Bidirectional transfer of halogenated flame retardants between the gastrointestinal tract and ingested plastics in urban-adapted ring-billed gulls

Flagmr
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Catégorie : Impacts de la Pollution Plastique
Date :19 juin 2020
Avis TSC : Cet article nous présente une particularité des oiseaux de mer qui colonisent nos villes côtières, nos poubelles et nos décharges à ciel ouvert. Comme ils mangent beaucoup de nos déchets, ils ingèrent aussi des plastiques et des polluants associés aux plastiques. Une grande partie de particules de plastiques ne fait que transiter dans le système digestif des oiseaux. Les auteurs de cette étude ont eu la surprise de constater que ces microplastiques digérés contenaient plus d’organophosphates, un additif retardateur de flamme, que les plastiques ingérés. Il semblerait que la contamination des oiseaux soit déjà très importante, et les débris plastiques qui transitent dans leur système digestif sont donc enrichis lors de leur passage.
Thaysen, Clara; Sorais, Manon; Verreault, Jonathan; Diamond, Miriam L.; Rochman, Chelsea M.
The Science of the total environment : 730, 138887.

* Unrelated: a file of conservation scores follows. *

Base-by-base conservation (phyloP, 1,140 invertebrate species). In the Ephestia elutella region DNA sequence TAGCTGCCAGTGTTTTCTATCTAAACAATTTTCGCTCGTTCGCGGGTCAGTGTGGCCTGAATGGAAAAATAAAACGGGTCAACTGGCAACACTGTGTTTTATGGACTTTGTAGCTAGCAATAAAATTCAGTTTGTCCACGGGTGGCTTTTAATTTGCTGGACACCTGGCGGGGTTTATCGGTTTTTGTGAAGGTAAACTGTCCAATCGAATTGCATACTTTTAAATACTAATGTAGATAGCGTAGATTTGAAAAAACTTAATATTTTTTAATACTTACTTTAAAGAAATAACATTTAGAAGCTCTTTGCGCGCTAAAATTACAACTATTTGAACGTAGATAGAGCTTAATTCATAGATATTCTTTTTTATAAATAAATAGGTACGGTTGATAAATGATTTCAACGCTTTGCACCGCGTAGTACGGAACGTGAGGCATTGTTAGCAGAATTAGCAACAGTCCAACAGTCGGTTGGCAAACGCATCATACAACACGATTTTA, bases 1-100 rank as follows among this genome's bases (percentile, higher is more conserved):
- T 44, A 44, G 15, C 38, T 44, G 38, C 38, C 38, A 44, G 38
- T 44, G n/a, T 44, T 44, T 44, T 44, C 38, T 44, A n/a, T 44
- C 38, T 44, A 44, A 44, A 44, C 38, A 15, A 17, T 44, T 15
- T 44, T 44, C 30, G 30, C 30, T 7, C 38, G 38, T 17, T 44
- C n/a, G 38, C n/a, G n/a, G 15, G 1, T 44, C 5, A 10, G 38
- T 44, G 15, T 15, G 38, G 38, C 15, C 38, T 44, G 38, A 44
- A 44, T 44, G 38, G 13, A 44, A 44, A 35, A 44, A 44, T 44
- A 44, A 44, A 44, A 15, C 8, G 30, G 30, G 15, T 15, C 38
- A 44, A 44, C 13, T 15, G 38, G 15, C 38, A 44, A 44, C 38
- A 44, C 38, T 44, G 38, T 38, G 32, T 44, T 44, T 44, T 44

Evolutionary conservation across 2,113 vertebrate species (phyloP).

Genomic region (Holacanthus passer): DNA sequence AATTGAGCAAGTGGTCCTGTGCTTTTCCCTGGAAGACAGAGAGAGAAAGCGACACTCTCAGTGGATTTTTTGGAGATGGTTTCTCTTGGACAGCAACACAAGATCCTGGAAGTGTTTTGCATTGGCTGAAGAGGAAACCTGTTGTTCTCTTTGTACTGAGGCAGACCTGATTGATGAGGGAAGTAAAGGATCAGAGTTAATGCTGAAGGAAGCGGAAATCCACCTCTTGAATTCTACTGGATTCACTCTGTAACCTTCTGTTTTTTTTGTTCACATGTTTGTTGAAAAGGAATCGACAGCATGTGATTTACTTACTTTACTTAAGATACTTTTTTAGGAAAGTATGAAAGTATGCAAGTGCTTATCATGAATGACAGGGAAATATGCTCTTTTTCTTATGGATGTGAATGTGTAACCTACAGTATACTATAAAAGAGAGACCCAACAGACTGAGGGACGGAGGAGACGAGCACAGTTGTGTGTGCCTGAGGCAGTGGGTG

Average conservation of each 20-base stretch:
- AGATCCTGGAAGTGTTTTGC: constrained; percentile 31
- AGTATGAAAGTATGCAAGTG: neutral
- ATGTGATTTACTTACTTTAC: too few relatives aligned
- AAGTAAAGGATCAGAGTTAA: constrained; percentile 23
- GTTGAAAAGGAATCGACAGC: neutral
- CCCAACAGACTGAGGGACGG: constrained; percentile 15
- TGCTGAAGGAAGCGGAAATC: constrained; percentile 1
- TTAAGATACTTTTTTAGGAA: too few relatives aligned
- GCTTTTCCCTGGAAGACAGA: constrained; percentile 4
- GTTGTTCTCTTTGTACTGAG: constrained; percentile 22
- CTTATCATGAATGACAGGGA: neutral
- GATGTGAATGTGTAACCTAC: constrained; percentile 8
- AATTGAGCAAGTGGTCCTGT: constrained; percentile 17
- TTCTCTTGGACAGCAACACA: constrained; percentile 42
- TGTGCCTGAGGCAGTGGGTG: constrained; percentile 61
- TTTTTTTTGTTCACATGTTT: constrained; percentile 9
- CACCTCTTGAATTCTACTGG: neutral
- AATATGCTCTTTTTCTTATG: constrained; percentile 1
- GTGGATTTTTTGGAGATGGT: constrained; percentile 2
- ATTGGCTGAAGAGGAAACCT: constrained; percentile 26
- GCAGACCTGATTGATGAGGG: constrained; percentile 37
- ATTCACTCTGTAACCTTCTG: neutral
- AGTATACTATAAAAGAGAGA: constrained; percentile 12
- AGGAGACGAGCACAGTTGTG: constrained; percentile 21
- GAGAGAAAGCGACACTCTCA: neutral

The hypothesis that plastics can transfer chemical pollutants to organisms after ingestion has been supported by several lab and field studies. However, models indicate that this transfer could be bidirectional and that whether chemicals move from plastics to the animal or vice versa, depends on several factors, including the relative concentrations of chemicals in both the animal and the plastics ingested. To explore this phenomenon in the field, we examined the relative concentrations of several halogenated flame retardants (HFRs) in a population of urban-dwelling ring-billed gulls (Larus delawarensis) and the plastics in their gastrointestinal (GI) tracts. We predicted the direction of transfer for HFRs between these birds and their ingested plastics using assumptions based on equilibrium theory. Because we were also interested in the sources of ingested plastics in this population, we investigated the relationships between time spent in different foraging habitats (determined using GPS-based telemetry) and the amounts and morphologies of plastics in their GI tracts. Results suggest that for this highly HFR-exposed population of ring-billed gulls, chemical transfer between plastics and bird is bidirectional, with a dominance of transfer from bird to ingested plastics. We also observed a relationship whereby birds that ingested no or low amounts of plastics were most closely associated with the use of residential habitats. Overall, we conclude that whether ingested plastics is a source or sink of chemicals to organisms is a complex and context-dependent phenomenon, and likely varies based on parameters such as exposure level and feeding ecology.